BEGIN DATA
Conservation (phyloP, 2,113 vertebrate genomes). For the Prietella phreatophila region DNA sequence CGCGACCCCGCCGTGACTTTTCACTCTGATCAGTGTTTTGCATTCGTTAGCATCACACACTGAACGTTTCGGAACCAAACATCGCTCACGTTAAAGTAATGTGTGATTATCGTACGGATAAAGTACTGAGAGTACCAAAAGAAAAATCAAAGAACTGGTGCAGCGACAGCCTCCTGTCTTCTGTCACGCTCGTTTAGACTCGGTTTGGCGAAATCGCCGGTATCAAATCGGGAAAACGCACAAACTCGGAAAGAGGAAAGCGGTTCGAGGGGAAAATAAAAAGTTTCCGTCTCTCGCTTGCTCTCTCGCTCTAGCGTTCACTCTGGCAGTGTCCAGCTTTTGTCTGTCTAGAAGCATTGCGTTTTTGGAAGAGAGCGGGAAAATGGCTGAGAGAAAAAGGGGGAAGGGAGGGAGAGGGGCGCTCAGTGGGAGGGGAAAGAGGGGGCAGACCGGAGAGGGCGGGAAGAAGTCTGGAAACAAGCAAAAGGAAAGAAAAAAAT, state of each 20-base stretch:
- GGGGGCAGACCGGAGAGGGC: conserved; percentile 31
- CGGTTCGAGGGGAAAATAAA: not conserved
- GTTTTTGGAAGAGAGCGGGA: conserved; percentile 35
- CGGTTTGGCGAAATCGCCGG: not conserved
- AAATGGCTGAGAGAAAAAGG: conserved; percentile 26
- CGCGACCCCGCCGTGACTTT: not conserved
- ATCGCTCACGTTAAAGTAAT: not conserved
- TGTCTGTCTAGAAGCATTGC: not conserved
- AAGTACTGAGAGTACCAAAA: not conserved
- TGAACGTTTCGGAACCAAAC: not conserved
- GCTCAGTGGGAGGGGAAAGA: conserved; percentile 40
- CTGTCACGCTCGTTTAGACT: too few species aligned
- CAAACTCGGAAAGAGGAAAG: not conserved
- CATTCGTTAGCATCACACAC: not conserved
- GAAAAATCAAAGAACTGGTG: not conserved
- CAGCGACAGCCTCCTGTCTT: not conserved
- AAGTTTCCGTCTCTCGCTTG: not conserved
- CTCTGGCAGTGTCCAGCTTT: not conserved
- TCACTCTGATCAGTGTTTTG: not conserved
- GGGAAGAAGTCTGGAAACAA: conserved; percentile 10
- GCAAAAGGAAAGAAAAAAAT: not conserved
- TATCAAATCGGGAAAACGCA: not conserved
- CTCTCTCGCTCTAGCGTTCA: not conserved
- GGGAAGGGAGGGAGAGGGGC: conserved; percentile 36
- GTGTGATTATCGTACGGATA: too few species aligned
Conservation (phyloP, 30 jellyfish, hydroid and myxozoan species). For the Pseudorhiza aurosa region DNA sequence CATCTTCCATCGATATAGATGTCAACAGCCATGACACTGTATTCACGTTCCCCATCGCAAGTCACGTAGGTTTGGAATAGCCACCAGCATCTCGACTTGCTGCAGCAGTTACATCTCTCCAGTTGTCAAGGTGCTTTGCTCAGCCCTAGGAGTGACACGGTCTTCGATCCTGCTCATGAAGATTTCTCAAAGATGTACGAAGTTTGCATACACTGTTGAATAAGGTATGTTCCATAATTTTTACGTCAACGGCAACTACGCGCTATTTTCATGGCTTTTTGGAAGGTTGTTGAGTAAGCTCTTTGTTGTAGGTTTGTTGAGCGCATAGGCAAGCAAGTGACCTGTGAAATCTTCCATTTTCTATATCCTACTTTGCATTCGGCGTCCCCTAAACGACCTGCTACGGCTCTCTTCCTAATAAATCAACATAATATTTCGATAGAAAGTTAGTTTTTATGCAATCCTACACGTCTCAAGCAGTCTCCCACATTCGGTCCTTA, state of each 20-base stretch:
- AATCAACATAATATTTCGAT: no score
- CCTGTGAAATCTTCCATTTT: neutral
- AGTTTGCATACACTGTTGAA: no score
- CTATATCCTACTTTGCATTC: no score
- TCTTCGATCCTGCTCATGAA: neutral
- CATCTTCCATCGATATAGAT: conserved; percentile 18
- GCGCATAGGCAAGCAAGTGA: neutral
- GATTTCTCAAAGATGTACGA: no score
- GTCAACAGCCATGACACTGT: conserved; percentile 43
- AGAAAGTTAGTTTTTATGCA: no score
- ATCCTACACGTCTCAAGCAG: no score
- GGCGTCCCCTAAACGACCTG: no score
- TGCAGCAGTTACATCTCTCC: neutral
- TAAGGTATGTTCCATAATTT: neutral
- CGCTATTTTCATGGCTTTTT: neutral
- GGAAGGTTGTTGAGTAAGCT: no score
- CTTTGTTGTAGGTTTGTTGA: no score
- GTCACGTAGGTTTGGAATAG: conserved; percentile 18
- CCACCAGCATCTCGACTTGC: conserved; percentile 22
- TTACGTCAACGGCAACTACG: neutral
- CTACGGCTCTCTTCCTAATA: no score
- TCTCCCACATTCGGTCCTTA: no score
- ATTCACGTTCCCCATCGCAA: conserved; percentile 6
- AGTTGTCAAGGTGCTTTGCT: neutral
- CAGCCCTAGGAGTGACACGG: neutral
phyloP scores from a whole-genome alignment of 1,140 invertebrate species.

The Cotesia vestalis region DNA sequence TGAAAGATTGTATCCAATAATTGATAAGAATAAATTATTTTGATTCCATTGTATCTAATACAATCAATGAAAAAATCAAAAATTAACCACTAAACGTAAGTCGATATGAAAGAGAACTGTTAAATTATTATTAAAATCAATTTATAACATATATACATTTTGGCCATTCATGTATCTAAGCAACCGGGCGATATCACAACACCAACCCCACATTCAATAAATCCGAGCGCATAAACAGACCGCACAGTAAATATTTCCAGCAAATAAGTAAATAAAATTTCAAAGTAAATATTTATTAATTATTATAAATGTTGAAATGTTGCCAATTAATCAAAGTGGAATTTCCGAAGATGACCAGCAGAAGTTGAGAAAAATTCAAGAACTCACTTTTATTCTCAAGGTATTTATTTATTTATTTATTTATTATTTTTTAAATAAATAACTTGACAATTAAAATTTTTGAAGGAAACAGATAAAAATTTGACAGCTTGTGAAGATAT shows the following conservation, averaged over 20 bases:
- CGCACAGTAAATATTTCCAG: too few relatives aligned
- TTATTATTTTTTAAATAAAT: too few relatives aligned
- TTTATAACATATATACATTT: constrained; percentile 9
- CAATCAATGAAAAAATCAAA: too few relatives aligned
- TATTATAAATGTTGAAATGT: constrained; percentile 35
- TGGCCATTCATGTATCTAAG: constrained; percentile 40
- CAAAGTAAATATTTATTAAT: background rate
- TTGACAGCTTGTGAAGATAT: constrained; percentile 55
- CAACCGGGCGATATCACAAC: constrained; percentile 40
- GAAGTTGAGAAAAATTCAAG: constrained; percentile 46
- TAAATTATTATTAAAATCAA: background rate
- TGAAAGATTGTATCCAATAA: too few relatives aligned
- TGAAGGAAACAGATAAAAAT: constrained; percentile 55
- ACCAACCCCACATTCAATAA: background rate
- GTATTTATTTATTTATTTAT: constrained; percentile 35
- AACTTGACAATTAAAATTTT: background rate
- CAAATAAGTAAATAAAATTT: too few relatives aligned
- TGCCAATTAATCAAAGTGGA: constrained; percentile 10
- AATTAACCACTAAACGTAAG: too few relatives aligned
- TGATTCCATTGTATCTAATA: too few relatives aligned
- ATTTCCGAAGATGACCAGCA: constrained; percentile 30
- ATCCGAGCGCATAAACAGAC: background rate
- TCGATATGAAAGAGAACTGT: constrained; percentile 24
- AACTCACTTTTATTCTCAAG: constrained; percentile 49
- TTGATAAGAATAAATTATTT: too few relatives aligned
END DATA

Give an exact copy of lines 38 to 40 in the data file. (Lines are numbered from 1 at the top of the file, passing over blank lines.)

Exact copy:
- ATCCTACACGTCTCAAGCAG: no score
- GGCGTCCCCTAAACGACCTG: no score
- TGCAGCAGTTACATCTCTCC: neutral